My observation:

  1. If I open a new terminal (gnome/lx):

    • New /dev/pts/X is used
    • who does not lists these
    • First character of echo $0 is not -, so its not a login-shell.
  2. If I ssh into the same machine with the same user

    • New /dev/pts/X is used
    • who lists these
    • First character of echo $0 is -, so its a login-shell.
  3. If I open a new tty (ctrl-alt-Fxx)

    • New /dev/ttyXX is used
    • who lists these
    • First character of echo $0 is -, so its a login-shell.
  4. If I run su -

    • Same /dev/pts/X is used ( where su - was issued )
    • who does not list these
    • First character of echo $0 is -, so its a login-shell.


  1. Creating a new pty does not automatically create an entry in utmp (?)


  1. If who displays the list of currently logged in users, then it should display entries for each login-shell (?). But it does not display entries of root user logged in from su -, why ?

EDIT: Another thing which I can conclude at this point is: "It has to be a new pty/tty and a login shell, then only a new entry is created in utmp"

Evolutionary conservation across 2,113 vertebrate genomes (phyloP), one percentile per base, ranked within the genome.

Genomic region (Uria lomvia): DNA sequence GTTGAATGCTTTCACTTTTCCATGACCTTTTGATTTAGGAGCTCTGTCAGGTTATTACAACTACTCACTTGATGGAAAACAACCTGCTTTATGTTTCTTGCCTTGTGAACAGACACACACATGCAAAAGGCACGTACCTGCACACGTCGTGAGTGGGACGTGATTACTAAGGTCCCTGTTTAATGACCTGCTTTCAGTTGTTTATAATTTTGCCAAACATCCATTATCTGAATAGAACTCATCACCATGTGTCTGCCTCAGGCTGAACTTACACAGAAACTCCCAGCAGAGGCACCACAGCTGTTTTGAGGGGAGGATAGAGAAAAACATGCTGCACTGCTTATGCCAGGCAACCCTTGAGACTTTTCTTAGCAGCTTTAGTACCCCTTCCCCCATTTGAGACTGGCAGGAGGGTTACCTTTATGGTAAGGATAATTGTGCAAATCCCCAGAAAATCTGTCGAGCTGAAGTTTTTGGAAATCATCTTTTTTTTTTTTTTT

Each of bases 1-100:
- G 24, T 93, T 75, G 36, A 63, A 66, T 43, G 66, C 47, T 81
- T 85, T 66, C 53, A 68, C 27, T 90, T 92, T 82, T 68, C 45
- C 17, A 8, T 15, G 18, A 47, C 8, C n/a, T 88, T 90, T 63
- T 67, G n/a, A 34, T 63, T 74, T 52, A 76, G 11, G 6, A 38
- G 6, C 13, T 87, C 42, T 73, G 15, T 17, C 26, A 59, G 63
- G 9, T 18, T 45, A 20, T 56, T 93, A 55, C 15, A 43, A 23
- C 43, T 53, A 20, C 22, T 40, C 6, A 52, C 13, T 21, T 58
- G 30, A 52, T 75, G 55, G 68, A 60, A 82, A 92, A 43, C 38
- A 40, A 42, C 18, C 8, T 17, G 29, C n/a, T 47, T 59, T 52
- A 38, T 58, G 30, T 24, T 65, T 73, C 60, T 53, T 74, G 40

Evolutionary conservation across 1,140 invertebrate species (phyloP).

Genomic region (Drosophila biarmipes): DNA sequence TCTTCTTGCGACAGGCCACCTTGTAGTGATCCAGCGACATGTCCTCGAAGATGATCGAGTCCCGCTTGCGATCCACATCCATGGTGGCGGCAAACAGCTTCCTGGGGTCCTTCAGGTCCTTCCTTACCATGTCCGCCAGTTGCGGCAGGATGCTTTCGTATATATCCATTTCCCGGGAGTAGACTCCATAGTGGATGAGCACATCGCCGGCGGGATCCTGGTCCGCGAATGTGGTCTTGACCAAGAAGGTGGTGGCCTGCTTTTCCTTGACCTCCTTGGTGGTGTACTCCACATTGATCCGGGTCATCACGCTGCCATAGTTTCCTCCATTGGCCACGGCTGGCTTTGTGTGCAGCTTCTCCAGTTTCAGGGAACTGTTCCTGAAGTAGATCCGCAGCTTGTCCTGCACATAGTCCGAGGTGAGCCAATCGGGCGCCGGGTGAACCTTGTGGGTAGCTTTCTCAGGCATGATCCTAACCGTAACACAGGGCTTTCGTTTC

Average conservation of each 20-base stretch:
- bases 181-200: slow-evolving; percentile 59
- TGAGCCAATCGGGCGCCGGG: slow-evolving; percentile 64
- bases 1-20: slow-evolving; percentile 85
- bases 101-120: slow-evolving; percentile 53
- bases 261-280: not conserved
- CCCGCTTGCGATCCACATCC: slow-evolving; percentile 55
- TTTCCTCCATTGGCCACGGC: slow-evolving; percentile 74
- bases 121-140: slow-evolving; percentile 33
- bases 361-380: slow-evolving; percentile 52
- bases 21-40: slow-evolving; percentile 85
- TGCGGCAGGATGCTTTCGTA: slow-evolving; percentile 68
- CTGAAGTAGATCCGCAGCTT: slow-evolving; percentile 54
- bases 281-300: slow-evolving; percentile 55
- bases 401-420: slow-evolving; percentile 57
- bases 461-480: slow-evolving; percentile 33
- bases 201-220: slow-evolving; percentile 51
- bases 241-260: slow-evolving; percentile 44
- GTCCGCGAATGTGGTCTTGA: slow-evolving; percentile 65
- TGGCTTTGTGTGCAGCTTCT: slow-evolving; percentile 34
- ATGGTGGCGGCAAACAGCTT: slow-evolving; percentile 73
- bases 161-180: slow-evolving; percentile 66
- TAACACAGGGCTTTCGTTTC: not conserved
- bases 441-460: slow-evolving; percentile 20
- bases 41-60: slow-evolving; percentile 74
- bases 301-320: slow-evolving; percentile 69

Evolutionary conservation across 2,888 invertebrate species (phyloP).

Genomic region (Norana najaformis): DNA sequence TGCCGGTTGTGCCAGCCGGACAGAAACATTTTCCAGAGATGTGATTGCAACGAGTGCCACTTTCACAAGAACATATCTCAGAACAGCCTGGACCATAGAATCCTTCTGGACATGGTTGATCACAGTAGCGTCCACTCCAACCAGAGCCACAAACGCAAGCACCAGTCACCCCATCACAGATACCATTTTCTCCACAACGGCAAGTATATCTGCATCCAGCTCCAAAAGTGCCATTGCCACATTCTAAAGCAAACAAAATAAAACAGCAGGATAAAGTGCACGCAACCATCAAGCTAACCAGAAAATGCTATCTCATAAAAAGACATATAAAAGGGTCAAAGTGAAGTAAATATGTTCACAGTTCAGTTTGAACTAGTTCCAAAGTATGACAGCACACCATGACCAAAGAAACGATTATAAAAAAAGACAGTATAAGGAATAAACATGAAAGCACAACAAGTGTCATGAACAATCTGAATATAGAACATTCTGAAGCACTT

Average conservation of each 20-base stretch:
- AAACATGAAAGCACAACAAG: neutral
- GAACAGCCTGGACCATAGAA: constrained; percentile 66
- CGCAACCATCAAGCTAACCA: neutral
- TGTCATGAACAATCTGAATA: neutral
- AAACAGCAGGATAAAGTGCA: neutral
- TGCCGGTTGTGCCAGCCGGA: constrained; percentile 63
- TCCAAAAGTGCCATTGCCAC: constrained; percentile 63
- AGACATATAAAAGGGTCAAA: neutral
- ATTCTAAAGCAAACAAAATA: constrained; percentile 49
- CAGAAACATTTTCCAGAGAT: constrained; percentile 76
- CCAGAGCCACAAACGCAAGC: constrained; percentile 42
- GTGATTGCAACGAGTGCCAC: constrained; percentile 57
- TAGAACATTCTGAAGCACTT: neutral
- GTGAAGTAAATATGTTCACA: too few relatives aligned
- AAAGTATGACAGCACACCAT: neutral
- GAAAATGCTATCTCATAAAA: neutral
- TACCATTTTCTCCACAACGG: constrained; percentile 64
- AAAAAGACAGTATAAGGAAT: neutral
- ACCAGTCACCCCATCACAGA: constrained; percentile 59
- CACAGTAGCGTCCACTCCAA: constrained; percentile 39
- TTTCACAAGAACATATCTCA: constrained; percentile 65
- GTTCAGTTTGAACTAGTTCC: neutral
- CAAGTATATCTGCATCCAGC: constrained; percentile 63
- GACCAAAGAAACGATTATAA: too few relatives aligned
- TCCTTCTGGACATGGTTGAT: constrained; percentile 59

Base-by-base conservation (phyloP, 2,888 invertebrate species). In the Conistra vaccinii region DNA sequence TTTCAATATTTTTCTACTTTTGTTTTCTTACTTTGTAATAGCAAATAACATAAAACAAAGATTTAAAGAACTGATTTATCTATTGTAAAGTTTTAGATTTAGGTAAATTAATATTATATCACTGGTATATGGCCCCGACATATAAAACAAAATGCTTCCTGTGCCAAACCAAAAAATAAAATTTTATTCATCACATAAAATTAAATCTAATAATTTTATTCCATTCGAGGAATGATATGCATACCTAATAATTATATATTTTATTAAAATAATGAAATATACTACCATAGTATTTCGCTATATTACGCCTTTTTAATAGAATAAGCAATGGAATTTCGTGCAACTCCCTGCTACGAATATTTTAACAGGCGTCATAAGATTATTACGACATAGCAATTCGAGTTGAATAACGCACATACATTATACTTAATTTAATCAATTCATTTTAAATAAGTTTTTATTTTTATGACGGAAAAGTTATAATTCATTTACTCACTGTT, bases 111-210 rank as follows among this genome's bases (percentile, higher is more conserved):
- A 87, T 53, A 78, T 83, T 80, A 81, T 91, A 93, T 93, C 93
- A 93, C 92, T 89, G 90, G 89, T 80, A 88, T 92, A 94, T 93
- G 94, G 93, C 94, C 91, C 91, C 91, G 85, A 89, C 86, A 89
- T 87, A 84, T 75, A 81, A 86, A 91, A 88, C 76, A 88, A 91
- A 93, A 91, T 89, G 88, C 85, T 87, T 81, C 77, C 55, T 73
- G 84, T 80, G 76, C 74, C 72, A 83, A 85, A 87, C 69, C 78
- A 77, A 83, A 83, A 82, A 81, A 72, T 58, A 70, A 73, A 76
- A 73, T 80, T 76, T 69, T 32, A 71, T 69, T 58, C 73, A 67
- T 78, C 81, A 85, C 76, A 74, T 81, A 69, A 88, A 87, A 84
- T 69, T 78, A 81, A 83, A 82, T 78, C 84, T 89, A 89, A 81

• a ssh login actually also not always creates a who entry. I suspect the who entry is somewhat created by the first interactive shell of each separate login; never investigated the problem. good question. – Rui F Ribeiro Aug 25 '17 at 7:22
  • @RuiFRibeiro No it doesnt, you are talking about Observation #1 ( not listed under who ). From here if I do ssh (observation #2), new entries are listed in who – P Pang Aug 25 '17 at 7:25

First, who does not care about login shells, or anything such. It merely dumps utmp entries. You can have an entry for non-login terminals; for graphical sessions; for FTP connections (with a completely made-up tty "line" name); for just about anything.

Second, utmp entries are created manually – you only get an entry if the program which processes your login calls pututline(…). For example, sshd always does this, terminal emulators often do this (but not always), and su never does.

(Remember that su does not allocate a new pty, so it can't add an utmp entry either – otherwise you'd end up with multiple entries for the same tty, which can confuse a few programs.)

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